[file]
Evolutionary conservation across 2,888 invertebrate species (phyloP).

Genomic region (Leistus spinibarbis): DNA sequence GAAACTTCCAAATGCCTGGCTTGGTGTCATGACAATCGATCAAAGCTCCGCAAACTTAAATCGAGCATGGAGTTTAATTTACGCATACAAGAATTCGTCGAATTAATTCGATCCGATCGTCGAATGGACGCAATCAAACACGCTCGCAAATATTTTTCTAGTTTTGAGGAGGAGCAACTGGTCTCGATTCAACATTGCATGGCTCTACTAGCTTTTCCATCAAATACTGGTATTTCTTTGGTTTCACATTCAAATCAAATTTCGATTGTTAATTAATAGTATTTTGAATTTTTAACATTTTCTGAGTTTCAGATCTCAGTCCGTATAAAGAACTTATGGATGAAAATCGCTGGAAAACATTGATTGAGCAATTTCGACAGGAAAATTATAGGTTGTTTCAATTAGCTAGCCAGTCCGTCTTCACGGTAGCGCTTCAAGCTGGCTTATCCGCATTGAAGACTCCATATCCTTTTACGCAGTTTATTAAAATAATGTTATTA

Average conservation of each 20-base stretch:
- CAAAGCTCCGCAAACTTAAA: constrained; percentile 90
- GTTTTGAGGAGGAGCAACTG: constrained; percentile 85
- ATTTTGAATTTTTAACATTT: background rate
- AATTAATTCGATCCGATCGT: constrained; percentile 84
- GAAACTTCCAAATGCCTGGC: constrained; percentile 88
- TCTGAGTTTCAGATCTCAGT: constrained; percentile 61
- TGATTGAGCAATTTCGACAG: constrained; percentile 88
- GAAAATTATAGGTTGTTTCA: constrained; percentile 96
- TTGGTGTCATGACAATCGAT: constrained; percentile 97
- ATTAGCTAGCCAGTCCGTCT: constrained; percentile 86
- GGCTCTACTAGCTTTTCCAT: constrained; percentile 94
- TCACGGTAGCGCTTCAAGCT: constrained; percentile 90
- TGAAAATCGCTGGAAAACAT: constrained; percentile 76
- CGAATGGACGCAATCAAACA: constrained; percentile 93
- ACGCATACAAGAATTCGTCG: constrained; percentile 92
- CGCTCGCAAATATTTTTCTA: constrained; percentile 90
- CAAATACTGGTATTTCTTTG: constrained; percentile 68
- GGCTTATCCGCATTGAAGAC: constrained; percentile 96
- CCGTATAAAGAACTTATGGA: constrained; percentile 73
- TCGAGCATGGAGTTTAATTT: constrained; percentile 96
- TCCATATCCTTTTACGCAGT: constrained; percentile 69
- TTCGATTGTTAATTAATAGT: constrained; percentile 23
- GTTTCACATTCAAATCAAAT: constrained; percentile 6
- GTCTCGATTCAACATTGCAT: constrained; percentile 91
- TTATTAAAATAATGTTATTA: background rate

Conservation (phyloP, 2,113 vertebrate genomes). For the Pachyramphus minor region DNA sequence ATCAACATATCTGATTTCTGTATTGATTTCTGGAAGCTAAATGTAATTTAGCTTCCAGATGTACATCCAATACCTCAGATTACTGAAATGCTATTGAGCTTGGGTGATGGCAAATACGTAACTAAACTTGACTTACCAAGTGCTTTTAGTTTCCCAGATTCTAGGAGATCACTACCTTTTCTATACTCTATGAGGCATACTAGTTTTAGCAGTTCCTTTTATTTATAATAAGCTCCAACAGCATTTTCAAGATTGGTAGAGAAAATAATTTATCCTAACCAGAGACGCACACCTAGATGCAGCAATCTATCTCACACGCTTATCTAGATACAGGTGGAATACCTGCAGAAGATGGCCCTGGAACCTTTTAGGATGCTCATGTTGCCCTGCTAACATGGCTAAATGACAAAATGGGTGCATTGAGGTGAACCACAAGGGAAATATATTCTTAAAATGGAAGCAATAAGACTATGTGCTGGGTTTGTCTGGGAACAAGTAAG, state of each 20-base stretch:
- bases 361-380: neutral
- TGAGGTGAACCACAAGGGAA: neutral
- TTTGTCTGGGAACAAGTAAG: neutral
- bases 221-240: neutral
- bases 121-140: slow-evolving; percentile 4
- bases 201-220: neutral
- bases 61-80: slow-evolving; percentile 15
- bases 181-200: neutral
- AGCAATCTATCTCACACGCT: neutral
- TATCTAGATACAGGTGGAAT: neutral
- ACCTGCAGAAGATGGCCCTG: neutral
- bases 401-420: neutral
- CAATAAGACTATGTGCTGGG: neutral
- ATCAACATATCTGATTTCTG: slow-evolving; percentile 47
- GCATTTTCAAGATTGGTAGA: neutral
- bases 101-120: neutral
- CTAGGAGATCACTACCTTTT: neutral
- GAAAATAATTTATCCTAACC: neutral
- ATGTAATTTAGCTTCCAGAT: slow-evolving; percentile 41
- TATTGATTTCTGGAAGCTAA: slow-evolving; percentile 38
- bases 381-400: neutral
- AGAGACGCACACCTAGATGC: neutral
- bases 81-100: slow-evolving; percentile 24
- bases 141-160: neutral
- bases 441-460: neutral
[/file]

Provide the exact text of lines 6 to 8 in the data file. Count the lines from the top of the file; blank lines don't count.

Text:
- ATTTTGAATTTTTAACATTT: background rate
- AATTAATTCGATCCGATCGT: constrained; percentile 84
- GAAACTTCCAAATGCCTGGC: constrained; percentile 88